Iain Maclaren's blog
The closing keynote at our recent Symposium on Creative Thinking was given by Prof. Finbarr Bradley, who has many years experience working with global companies as well as championing local innovation and the irish language. Finbarr is an engaging speaker, filled with enthusiasm and real passion so we were pleased to give him scope to explore the issue of how valuable cultural differentiation and local context can be in fostering innovation as a challenge to the relentless pressures on universities to become more and more like each other in climbing up international league tables. Note that the first few sentences are in Gaeilge (the Irish language), but it soon switches to English!
Phew! Well we just recovered from the 8th Galway Symposium on Higher Education, this year focused on creativity. The keynote presentations were all recorded and will appear online soon, but in addition to these we had pecha-kucha sessions which went down very well with participants and the audience and even had a mad surge of energy to run the first ever TEDxGalway event one hour after the Symposium ended. Same venue, fresh batch of speakers, new audience and quick change to backdrops and registration desk and voila! Why do we do this?
Building on from the European Year of Creativity and Innovation , NUI Galway is making preparations for the 2010 Galway Symposium on Higher Education. The theme for the even is "Creativity, Imagination and Innovation in HE" and it will be held on our Galway campus on June 10th and 11th 2010. More information about the event including keynotes, workshops etc, will be posted in the early new year, but you might like to pencil in the dates anyway!
However, this isn't just advertising (after all we hate the fact that our dates clash with the NMC summer conference!!!!), what we're also interested in doing is trying to capture examples of really creative initiatives in higher education settings whether these are innovative new curricular designs/programmes or approaches to teaching and learning which really promote more active, engaged learning and nurture students' creative skills.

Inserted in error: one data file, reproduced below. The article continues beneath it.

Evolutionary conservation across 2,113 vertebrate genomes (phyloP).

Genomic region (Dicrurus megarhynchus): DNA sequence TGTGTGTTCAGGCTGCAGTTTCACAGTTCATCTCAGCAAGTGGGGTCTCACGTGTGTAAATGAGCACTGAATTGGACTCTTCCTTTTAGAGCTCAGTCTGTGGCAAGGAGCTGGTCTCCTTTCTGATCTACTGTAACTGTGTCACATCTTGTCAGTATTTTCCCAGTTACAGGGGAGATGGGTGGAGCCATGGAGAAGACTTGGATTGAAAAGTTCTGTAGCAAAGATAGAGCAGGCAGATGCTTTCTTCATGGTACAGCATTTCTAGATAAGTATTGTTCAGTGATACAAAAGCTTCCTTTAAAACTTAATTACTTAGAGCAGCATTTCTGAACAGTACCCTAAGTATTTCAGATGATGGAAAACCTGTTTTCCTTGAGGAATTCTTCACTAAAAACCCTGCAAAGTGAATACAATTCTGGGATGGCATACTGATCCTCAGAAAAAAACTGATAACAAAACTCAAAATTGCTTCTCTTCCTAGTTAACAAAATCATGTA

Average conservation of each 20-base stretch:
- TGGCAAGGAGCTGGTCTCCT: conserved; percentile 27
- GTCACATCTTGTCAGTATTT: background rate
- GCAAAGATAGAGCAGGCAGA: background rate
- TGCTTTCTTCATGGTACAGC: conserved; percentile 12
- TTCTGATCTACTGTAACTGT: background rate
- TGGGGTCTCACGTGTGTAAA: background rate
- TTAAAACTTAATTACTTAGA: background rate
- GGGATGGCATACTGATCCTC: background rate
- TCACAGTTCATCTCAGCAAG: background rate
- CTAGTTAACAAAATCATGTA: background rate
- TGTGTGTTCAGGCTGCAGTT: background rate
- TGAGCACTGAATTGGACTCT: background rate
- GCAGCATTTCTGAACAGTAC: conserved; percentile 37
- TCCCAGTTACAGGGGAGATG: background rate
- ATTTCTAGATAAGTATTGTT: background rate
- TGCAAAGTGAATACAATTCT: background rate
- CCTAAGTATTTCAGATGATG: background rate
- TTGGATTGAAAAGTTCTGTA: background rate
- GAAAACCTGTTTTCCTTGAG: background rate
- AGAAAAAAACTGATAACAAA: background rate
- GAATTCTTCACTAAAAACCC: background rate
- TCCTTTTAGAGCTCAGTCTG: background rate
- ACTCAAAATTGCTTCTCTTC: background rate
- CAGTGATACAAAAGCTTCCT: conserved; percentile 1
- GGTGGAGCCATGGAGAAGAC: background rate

The Sunday Times this weekend will announce that it has selected NUI Galway as the Irish University of the Year. For staff and students this is welcome recognition for the institution and all the efforts that have been put in in recent years with new degree programmes, investment in the campus (including a vast range of new technologies), and a rapidly growing research and technology development record, with Ireland's best record for patents and 'spin outs'. Nice to get some good news amidst the more usual economic gloom!
As the media start to tell stories of 'twitter quitters' and imply that it is limited to celebrity gossip, isn't it time to provide some short case study examples of how it can actually be used effectively in educational and media contexts. Why not post your favourite effective practice?
An interesting first example is that of colleagues at Sheffield Hallam University in England who used it to get a better picture of student study habits as part of a study to plan and develop new learning spaces on campus.
I interviewed Liz Aspden who worked on the project for our podcast series earlier this week. Here it is , bit of echo on the skype call at one point, sorry about that.